These findings could be used to develop tools that can support improved training of coaching, program development, participant experiences and well-being outcomes. Ultimately improving the quality of programming and outcomes.

Dominic Reid OBE, Chief Executive Officer, Invictus Games Foundation, said,

“We are delighted to share this report after a long time in the making. We are grateful to Forces in Mind Trust for supporting this work. And particularly for their flexibility in extending the report grant during the pandemic. The findings from that period certainly help paint a picture of how sport and esports kept the community together through their recovery at that time.

These findings have been shared with our community of participating nations to develop ongoing programming. We are determined to continue building on the lessons learned to ensure that best practice is shared for the international wounded, injured and sick service personnel and veteran community. We’ve strengthened our provision of activity beyond the Games based on some of these findings. And we look forward to doing more in this space.”

Michelle Alston Chief Executive of Forces in Mind Trust, said, “Recognising the specific appropriate support wounded, injured and sick serving and former personnel require as they transition to civilian life is crucial. Competitive sports have helped many to recover and reclaim their identity beyond their injury. This research provides solid evidence that shows the benefits of these programmes, whilst providing valuable best practise and examples that will improve how we help Service personnel in the future.”


Notes to editors

Link to research:

About the Invictus Games Foundation

The Invictus Games Foundation offers a recovery pathway for international wounded, injured and sick servicemen and women (WIS). We collaborate to provide opportunities for post-traumatic growth: enabling those involved to reclaim their purpose, identity and future, beyond injury.

The Invictus Games was set up in London 2014 by Prince Harry, The Duke of Sussex, now Patron of the Invictus Games Foundation. As governing body for the Invictus Games, the Foundation selects host cities, oversees the delivery of the competition, including categorisation, sports rules, and international broadcast rights, and provides continued guidance for the organising committee in the run up to delivery. The Games are a biennial multinational adaptive sporting competition involving 23 nations, with over 500 competitors, 1,000 friends and families and more than 100,000 visitors.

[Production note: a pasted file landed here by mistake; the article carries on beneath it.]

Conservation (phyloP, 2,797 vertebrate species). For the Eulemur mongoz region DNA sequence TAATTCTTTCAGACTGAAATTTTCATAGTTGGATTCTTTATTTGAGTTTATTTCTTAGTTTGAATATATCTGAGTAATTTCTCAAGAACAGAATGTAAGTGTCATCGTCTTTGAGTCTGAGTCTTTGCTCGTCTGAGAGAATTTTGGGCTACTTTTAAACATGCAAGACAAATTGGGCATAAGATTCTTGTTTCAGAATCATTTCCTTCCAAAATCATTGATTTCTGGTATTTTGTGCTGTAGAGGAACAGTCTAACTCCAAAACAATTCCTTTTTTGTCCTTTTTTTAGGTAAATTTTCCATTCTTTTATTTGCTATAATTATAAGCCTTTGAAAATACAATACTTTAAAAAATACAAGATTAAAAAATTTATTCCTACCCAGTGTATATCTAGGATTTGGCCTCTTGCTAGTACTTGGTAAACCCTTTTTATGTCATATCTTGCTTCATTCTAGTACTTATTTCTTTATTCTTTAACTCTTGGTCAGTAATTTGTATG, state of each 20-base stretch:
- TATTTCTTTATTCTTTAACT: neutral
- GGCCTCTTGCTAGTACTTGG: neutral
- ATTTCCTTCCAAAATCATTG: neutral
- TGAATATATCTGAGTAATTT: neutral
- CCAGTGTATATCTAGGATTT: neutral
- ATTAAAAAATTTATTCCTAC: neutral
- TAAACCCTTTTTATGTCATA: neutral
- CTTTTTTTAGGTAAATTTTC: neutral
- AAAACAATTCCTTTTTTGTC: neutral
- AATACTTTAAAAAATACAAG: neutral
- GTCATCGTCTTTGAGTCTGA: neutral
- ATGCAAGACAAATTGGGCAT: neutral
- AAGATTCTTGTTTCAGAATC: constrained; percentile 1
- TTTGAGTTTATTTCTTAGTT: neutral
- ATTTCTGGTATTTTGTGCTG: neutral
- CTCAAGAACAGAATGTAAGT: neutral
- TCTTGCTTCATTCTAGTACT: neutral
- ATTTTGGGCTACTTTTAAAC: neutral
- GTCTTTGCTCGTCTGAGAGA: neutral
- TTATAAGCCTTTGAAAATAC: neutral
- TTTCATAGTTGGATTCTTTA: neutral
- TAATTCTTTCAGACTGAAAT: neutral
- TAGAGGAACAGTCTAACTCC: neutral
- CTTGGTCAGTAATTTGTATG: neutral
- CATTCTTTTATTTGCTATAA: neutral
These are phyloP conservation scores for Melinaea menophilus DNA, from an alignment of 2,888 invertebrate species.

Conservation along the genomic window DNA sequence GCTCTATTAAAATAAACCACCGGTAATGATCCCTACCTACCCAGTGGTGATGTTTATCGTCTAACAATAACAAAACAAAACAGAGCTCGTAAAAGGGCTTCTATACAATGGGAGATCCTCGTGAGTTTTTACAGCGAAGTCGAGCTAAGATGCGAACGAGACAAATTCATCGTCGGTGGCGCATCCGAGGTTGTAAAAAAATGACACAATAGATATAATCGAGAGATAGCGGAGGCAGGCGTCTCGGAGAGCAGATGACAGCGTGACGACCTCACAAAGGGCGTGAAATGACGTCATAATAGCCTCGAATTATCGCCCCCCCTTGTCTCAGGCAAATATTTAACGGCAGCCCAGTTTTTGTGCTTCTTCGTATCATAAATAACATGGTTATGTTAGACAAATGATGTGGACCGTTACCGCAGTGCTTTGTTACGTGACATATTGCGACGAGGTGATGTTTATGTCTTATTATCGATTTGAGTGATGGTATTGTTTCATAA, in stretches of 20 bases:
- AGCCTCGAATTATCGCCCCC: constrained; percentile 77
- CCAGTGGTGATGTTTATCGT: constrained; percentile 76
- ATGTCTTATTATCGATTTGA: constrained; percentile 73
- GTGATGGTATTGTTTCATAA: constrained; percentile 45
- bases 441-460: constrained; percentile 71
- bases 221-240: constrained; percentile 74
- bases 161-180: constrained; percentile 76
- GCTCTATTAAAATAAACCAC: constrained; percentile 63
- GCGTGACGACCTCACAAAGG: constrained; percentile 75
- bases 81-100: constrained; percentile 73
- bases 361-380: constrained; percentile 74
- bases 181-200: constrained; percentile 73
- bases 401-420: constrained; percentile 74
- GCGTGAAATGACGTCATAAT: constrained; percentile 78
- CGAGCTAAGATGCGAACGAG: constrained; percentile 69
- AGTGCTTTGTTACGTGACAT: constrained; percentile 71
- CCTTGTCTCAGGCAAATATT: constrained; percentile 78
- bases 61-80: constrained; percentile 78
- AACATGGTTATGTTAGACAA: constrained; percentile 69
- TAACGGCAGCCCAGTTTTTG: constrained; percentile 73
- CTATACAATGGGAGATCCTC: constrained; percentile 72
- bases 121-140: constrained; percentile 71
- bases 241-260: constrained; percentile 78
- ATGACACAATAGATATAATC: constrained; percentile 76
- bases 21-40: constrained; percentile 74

The focus of the Invictus Games is on participation rather than the medal table, celebrating personal achievement which could be as simple as making it to the start line. Taking part in an Invictus Games is transformative for competitors as well as their friends and family, as seen in the recent Netflix documentary ‘Heart of Invictus’.

To be selected to represent your country at the Invictus Games is life-changing, but the work does not stop there, and the number of community members engaged beyond the Games now exceeds those competing and this community is growing daily. Through international opportunities for sport, esports and adventurous challenge, the Foundation improves long-term physical and mental health, enabling post traumatic growth connecting WIS service personnel around the world.

For more information please visit

About Forces in Mind Trust:

Forces in Mind Trust (FiMT) was founded in 2011 with a £35 million endowment from the National Lottery Community Fund to improve transition to civilian life for Service leavers and their families. Our mission is to enable successful and sustainable transition to civilian life, and the Trust’s strategy is to provide an evidence base that will influence and underpin effective policy making and practice. By funding high quality, credible research where there is an identified gap in relevant understanding, and by then exploiting the findings, FiMT aims to effect positive change. |@FiMTrust

Media enquiries

Invictus Games Foundation: Sam Newell:

Forces in Mind Trust: Wilf Wheatley: